proteins that participate in aging and development and have already been described in the literature, such as PAX, HOX, DNA methyltransferases (DNMTs), sirtuins, and histone deacetylases, among others. The data gathered demonstrated that the topologies of PPPI networks are very similar for both H. sapiens (Fig. 2) and M. musculus (Fig. 3). The PPPI network of H. sapiens (Fig. 2) contained 292 nodes and 2,559 connectors, while the PPPI network of M. musculus (Fig. 3) contained 331 nodes and 2,301 connectors. Both PPPI networks were composed of three subnet- works (Figs. 2, 3), each representing different bio- logical processes (Supplementary Material 1). For H. sapiens-associated PPPI network (Fig. 2), the three subnetworks can be classified into: (i) inflammatory response/immune system process; (ii) regulation of transcription/chromatin remodeling/glucose metabo- lism; and (iii) multicellular organismal development. For the PPPI network of M. musculus (Fig. 3), the three subnetworks are: (i) immune system/inflamma- tory response; (ii) regulation of transcription/devel- opment; and (iii) aerobic respiration/glycolysis. Additionally, the networks gathered for H. sapiens (Fig. 2) and M. musculus (Fig. 3) and their corre- sponding subnetworks (Supplementary Material 2) contained proteins that participate in biological processes such as the inflammatory response, tran- scription regulation, epigenetics, glucose metabolism, and developmental processes (Supplementary Mate- rial 1). Interestingly, a comparison of PPPI network of H. sapiens (Fig. 1) with the common signature of longevity and age-related disease proteins (ARDs) network (containing 643 nodes), as described in NetAge database, indicated that 57 nodes are com- monly present in both networks and distributed within the subnetworks (Supplementary Material 1). The topological similarities between H. sapiens (Fig. 2) and M. musculus (Fig. 3) networks prompted us to ask if common pathways or mechanisms of aging and development should be found in these two biological models. By applying centrality analysis to PPPI networks of H. sapiens and M. musculus, evolutionarily conserved pathways and nodes that represent a potential mechanism for the molecular control of DevAge/DOHaD processes were identi- fied. Thus, for both the H. sapiens (Fig. 2) and M. musculus (Fig. 3) networks, we obtained two small subnetworks containing only bottleneck nodes (Fig. 4a and b, respectively). A third subnetwork,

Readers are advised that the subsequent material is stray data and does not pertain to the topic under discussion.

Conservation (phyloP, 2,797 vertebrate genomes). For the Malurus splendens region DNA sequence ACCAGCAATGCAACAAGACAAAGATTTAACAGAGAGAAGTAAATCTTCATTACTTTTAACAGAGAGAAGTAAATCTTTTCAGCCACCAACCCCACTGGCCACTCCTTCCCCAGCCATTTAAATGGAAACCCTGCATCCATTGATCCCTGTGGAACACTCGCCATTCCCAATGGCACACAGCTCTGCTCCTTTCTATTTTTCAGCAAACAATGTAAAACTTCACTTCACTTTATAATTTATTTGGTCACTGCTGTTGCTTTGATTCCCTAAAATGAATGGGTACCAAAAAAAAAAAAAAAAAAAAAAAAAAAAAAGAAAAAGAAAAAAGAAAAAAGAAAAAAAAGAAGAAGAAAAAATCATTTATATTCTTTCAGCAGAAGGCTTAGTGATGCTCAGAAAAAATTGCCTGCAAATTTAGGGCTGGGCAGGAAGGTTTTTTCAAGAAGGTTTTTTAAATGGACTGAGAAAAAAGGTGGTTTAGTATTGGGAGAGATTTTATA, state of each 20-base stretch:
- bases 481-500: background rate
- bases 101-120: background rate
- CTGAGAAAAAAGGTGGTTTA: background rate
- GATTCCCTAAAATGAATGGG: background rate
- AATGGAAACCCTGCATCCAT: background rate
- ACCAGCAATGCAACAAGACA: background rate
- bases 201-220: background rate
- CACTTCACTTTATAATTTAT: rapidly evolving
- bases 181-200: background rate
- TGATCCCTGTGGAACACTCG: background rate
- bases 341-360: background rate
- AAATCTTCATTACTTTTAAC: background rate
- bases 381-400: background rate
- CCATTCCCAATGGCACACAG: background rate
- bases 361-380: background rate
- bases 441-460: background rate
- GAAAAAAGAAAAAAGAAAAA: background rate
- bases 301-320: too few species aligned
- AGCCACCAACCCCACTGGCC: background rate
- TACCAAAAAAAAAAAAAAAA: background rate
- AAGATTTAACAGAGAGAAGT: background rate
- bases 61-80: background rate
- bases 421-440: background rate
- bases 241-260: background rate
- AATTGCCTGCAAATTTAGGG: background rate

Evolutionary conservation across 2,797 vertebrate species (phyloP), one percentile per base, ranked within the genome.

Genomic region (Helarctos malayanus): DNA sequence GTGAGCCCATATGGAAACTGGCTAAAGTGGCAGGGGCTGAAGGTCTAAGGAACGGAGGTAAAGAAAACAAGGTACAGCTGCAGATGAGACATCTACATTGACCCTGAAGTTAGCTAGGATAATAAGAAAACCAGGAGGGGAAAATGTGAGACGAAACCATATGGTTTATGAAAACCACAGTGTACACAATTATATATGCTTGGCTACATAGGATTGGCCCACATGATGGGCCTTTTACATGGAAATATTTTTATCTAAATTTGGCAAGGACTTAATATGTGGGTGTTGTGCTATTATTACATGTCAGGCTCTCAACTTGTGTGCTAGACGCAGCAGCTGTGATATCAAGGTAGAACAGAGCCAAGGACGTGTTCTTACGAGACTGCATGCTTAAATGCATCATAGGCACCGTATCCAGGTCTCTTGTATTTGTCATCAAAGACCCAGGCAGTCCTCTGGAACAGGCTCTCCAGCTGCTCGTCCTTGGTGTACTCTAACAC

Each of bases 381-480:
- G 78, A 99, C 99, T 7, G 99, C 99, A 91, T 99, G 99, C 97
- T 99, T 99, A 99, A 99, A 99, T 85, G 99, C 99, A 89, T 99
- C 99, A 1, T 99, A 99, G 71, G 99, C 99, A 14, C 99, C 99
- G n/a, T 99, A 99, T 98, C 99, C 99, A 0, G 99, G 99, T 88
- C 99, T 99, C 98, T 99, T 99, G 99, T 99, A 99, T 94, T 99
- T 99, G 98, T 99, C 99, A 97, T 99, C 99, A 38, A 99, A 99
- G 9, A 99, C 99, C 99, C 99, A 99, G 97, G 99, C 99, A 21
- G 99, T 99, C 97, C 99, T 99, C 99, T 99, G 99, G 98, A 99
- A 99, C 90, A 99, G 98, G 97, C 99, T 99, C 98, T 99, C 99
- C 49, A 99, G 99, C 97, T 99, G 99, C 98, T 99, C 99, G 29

Biogerontology Fig. 2 A physical protein–protein interacting (PPPI) network of major proteins described in the literature

Fig. 2

A physical protein–protein interacting (PPPI) network

of major proteins described in the literature as associated with

aging and development in H. sapiens. Both clustered proteins

containing common (or shared) bottlenecks that define evolutionarily conserved points of control was further analyzed (Fig. 5).

Identification of important nodes within DevAge/ DOHaD-associated interactome networks and subnetworks by centrality analyses

Two major centrality analyses, node degree and betweenness, were performed in this work to identify the most important nodes within the PPPI networks of H. sapiens and M. musculus. ‘‘Node degree’’ is the simplest centrality measure in a given network, and it corresponds to the number of nodes adjacent (directly connected) to a given node (Scardoni et al. 2009a, b). The node degree represents the ‘‘popularity’’ of a given node, and highly connected nodes in a network are termed ‘‘hubs’’ (Yu et al. 2007). ‘‘Betweenness’’ indicates the extent to which a specific node is

(composing different subnetworks) and unclustered proteins are represented by nodes of different shapes and colors, as indicated in the inset

between all other nodes within the network (Newman 2005). In general, betweenness shows the influence of a node over the spread of information throughout the network. The measure of node degree and between- ness gives rise to a third piece of information called ‘‘node bottleneck,’’ which is defined as all nodes with high betweenness values. These nodes are central points that control the communication between other nodes within the network. ‘‘Bottleneck’’ also indi- cates all nodes that are ‘‘between’’ highly intercon- nected subgraph clusters, and removing a bottleneck could divide a network (Girvan and Newman 2002; Yu et al. 2007). Thus, for the human subnetwork, there were 69 bottleneck nodes (Fig. 4a; Supplementary Material 3), while the murine bottleneck-associated subnet- work was formed by 60 nodes (Fig. 4b; Supplemen- tary Material 3). Moreover, a Venn diagram analysis of the human and murine bottleneck-associated



Biogerontology Fig. 3 A PPPI network of major proteins associated with aging and development in M.

Fig. 3

A PPPI network of major proteins associated with aging and development in M. musculus. Clustered proteins (composing